“The constant and continuous use of ANY position will lead to problems.”

-Katy Bowman


All the diseases that are correlated with chronic sitting are a consequence of stagnation. When you don’t move you stop asking your muscles to contract, blood stops circulating in certain areas, your cells are not as alive as they could be, your joints stiffen and so on. Things slowly start to die off when you don’t move.

What’s been missing?

MOVEMENT is what has been missing!


Prolonged standing has it’s own health problems

Standing injuries started to occur in the early 1900’s. It’s actually one of the main reasons we fell in love with the chair to begin with.   At that time people started to notice that if they stood still for too long they would start to experience low back pain, varicose veins as well as an increased risk for stroke.

Ever hear of someone passing out during the marriage ceremony? Yeah…it’s because standing still is not good for your venous return system, which allows blood to return back to the heart.

You need to contract the muscles in your legs and move in order to prevent this from happening.

I think it’s possible that in 20 years everyone that transitioned to a standing desk will still have the same problems…pain, stiffness, weakness, loss of functional mobility, a general decline in health and increased risk for chronic disease.


So right now you might be thinking…well what am I supposed to do, Chad?

In an ideal world you would be able stand and sit…preferably with a desk that can rise up or down with a simple button. There are many out there and they are becoming more affordable.

But like I mentioned…that’s not enough…what we really need is specific and intentional MOVEMENT!

First we have to clearly identify the obstacles that are in the way with our modern workstation.


Those obstacles are:

  • Stagnation – meaning we aren’t MOVING enough
  • Adaptation – meaning the flexion-based society (sitting, texting, driving, etc.) is molding our bodies into poor positions like this guy on the right.



I have a better solution!

In order to prevent stagnation from happening get up and move every 30-45 minutes for a period of 2-4 minutes.

The research indicates that this consistent movement is your get-out-of-jail free pass with regards to the chronic diseases that stagnation contributes to.

The other thing you’ll need to do is move in specific and intentional directions so you can get back to the guy on the left up there…the way you were designed to be.

Here is a quick example of what I’m talking about.

If you are the boss of your company and are looking for a way to improve the employee satisfaction, improve wellness and lower health care costs…check this out!

I suggest you designate a MOVEMENT area of the office building for people to rotate in and out throughout the day.

In this MOVEMENT area you could have a few pieces of equipment like a foam roll, resistance bands, an iPad and our program “The Sitting Solution.”


The Sitting Solution is a fraction of the cost of ergonomic workstations, stand-up desks and missed workdays and it’s much, MUCH more effective in terms of getting to the actual issue.

Just to be clear…I’m not anti-ergonomics, or anti-stand up desk. Those things are great…get them. However, incorporating these strategies without moving consistently in specific and intentional directions will get you limited results and possibly more pain pills.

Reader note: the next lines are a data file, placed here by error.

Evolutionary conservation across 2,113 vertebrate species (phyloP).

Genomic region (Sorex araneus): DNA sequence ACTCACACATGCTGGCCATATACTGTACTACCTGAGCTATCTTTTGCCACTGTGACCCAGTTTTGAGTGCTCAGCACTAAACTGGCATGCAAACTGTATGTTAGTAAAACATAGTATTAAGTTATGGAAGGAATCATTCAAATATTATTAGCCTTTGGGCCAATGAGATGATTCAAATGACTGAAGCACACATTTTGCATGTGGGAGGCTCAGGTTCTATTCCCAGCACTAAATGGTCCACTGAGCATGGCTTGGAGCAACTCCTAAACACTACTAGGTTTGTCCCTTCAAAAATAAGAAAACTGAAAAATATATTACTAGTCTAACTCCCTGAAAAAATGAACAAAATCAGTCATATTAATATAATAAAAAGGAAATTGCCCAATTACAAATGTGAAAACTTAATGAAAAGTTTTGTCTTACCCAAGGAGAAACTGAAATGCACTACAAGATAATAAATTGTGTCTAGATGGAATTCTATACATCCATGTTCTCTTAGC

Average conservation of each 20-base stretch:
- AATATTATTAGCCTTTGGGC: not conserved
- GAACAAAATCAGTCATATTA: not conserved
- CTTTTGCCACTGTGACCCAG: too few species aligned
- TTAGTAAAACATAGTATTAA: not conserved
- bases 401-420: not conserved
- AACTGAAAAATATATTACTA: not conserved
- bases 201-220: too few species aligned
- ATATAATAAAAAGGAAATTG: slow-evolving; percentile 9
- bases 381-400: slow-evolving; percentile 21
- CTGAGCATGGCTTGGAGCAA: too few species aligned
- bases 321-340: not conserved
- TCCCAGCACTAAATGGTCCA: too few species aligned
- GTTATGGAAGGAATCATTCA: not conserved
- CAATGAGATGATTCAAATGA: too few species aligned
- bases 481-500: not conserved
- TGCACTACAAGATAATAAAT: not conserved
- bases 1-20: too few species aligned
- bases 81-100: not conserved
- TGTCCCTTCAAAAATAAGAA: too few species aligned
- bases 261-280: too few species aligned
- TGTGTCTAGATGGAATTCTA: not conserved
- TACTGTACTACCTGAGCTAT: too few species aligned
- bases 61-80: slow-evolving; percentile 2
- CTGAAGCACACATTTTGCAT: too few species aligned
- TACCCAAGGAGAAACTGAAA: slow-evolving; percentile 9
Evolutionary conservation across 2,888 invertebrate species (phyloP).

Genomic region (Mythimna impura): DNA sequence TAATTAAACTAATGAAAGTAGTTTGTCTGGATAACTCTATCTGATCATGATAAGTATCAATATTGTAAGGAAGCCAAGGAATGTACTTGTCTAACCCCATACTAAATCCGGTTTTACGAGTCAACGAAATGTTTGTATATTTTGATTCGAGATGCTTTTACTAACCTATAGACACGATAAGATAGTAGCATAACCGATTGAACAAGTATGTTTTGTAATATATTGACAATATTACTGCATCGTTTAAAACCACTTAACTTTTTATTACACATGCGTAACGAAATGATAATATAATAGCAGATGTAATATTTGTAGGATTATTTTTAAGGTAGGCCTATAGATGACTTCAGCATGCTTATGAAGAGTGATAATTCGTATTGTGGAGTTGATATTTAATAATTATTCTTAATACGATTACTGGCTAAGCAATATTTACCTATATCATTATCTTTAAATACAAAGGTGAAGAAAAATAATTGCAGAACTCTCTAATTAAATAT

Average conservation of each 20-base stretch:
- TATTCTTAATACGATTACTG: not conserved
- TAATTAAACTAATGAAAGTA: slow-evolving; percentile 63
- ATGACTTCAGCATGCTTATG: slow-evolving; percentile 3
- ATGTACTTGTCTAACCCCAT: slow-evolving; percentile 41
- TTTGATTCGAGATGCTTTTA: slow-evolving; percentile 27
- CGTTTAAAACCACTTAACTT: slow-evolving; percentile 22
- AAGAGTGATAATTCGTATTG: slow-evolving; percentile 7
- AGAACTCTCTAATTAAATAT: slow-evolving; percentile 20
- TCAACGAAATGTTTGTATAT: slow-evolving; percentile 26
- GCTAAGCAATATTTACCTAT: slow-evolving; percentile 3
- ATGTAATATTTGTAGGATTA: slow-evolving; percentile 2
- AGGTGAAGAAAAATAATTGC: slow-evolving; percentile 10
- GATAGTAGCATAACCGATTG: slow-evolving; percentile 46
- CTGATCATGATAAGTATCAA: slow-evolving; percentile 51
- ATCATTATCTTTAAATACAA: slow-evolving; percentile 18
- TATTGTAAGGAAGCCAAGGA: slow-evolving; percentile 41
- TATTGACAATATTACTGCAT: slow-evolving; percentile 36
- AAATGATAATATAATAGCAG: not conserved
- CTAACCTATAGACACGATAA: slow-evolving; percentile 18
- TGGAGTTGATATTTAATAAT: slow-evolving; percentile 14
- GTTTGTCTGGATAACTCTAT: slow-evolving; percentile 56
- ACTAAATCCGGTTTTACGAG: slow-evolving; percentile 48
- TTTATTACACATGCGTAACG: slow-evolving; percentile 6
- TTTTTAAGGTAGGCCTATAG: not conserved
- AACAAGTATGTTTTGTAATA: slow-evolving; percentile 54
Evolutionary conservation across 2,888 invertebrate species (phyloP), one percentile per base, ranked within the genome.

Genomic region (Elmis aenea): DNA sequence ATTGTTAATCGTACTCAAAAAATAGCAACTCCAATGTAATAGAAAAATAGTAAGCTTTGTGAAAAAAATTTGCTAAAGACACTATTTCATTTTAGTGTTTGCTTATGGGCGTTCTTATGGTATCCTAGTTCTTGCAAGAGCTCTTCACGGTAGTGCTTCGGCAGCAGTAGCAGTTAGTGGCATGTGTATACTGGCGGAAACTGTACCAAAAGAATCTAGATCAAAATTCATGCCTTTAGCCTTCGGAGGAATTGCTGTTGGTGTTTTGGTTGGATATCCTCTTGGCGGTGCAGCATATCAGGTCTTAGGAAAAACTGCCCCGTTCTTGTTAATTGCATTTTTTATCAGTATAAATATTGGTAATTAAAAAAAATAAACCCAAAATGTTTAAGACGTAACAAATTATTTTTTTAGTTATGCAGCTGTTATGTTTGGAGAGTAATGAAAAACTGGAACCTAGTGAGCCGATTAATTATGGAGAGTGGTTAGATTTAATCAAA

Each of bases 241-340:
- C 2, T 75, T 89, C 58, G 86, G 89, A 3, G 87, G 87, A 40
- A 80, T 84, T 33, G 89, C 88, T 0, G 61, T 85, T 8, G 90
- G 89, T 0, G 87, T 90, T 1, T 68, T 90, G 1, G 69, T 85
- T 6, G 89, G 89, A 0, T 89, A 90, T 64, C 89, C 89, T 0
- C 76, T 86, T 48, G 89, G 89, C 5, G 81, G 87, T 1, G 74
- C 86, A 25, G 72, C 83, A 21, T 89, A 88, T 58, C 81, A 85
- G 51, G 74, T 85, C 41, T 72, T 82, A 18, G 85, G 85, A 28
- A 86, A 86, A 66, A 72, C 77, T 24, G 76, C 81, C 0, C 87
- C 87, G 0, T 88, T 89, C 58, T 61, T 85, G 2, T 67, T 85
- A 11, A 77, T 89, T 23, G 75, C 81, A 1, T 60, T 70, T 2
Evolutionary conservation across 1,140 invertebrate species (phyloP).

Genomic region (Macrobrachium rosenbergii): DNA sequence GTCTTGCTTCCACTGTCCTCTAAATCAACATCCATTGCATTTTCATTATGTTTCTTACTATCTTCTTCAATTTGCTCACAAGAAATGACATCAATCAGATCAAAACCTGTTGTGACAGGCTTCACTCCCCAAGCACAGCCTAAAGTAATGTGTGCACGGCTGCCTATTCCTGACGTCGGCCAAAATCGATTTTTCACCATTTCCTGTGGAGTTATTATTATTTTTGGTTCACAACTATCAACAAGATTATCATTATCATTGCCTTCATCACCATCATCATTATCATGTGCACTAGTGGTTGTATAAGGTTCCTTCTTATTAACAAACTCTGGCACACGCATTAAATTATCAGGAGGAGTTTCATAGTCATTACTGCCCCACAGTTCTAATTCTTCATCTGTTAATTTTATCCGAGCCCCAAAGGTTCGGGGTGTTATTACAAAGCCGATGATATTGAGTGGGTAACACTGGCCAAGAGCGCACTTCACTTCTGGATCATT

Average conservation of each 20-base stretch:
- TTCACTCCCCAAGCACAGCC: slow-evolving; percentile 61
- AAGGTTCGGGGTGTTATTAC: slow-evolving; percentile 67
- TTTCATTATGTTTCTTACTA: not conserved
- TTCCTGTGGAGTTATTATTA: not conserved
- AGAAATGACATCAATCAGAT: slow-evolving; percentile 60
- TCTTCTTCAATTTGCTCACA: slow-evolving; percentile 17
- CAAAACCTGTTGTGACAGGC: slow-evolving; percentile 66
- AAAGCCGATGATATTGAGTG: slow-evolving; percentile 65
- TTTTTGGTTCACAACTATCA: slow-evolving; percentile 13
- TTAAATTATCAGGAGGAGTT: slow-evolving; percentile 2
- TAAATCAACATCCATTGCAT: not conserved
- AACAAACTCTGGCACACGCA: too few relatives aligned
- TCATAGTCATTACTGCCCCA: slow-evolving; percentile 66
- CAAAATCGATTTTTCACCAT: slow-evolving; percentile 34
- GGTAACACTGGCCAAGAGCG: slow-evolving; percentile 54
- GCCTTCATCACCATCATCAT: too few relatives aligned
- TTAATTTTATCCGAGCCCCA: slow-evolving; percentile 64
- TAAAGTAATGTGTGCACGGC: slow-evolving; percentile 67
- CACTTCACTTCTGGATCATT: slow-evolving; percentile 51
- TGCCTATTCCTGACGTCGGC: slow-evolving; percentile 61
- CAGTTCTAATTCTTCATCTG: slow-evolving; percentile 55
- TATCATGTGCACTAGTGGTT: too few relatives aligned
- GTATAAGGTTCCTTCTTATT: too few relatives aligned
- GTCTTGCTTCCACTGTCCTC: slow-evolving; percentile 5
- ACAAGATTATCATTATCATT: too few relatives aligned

==>Go HERE to learn more about how the Sitting Solution is the definitive guide to decreasing your pain, improving your posture and overcoming your sitting problem.


We stand. We move. We fix things.

Chad Walding, DPT, OPEX L1, RKC










8 Responses to The TRUTH about Standing Desks (it’s not what you think)

  1. Jacob

    I have a treadmill desk, and can attest that:
    1) I feel great walking all day at 1 mph while I work. A little tired, but in a good way. I used to sit all day, and all the problems I had from sitting went away once I switched to a treadmill desk. These problems included back and neck problems, hip problems, lack of core strength, and lack of flexibility in my calves and achilles.
    2) Sometimes for whatever reason, I will just stand instead of walk while I work. And after a while, it does not feel good at all. In fact, too much of it, and my pelvis will over-rotate requiring a visit to the chiropractor to correct. But for short periods of time, it’s fine.

    • Chad Walding

      Great insights Jacob! Thanks for sharing your experience with the treadmill desk! We get asked about that a lot but it’s nice to see someone give their own testimonial.


  2. Ken Anderson

    I am 69 years old and wish I had your information 20 years ago. Starting now though is better than waiting until I’m 70 years old. Thanks for the good information.

    • Chad Walding

      You’re very welcome Ken and thanks for the kind words! Yes…it’s never to late! Keep us updated on how you’re doing:)


  3. jen

    Thank you for the article. Currently as a pilot program, the company I work for has installed adjustable standing desks to those who requested them. They have also provided information on various stretching exercises. I have ordered an ‘ergonomic mat’ that has various terrain features. However, I do plan to see how I can incorporate some of your other ideas, to increase/vary movement throughout the day. I am so glad to see this taking off! Thanks again!

    • Chad Walding

      Wow…that’s so cool to hear Jen! And yes…I’m glad to see this stuff taking off as well. I really believe that if we can bring more well being in the workspace it would really improve not only the quality of our work but also the quality of our lives. Thanks for sharing and please keep us updated on how you’re doing!


  4. Joshua Holden

    I love you

    • Chad Walding

      Ha…right back at you brotha!